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Thanksgiving is a national holiday in the United States of America and Canada. Americans celebrate this holiday on the fourth Thursday of November; in Canada, it takes place on the second Monday of October. It is frequently celebrated as a large feast with family and friends.
In the United States the holiday honors the "First Thanksgiving", which was a harvest feast held in Plymouth in 1621. The modern holiday is largely the work of Sarah Josepha Hale, editor of Boston, Massachusetts's Ladies' Magazine, who in 1827 wrote her first in a series of editorials calling for a national, annual day of Thanksgiving to commemorate the Pilgrim's first harvest feast. In 1863, Abraham Lincoln declared the first modern Thanksgiving to fall on the last Thursday in November. It was moved by Franklin Delano Roosevelt to the next-to-last Thursday in November. In 1941, the holiday was recognized by Congress as an official federal holiday, to be celebrated on the fourth Thursday in November.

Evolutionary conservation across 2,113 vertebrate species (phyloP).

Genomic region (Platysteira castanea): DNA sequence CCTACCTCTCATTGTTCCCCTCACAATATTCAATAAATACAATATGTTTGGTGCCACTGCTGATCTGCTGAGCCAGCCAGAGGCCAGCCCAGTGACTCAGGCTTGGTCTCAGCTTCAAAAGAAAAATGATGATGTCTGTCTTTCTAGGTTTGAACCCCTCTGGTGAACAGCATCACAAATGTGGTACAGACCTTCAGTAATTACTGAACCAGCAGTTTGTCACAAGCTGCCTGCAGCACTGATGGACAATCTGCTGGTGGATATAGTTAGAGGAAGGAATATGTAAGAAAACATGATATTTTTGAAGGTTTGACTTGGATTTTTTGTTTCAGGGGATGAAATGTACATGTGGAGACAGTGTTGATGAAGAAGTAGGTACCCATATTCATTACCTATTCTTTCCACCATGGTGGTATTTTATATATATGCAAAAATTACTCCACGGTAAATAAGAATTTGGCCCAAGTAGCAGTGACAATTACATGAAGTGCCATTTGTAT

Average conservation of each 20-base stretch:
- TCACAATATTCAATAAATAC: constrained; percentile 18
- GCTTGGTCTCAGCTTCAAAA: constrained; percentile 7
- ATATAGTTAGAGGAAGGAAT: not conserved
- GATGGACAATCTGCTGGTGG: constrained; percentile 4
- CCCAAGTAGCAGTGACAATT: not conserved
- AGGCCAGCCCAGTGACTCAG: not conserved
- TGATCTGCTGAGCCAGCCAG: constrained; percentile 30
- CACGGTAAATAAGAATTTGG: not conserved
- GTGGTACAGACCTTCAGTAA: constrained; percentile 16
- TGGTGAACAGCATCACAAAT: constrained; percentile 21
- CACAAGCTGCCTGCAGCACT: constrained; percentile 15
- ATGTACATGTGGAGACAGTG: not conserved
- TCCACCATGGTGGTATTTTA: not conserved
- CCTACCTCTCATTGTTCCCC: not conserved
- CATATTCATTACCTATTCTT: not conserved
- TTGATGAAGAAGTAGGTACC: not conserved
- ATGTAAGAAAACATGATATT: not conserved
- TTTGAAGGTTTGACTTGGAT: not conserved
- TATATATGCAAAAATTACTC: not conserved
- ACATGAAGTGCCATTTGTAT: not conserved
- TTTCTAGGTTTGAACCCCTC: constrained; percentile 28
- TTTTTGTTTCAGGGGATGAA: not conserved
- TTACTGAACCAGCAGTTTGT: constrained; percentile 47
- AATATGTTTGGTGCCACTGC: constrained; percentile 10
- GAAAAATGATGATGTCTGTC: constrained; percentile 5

Thanksgiving observances are actually quite ancient, considerably predating the arrival of the pilgrims in the New World. Although Canadian schoolchildren are often told the story of pilgrims, the Canadian observance is more generally associated with traditional harvest celebrations. Thanksgiving is earlier in Canada than in the United States in large part because, with its somewhat colder climate, the harvest takes place earlier.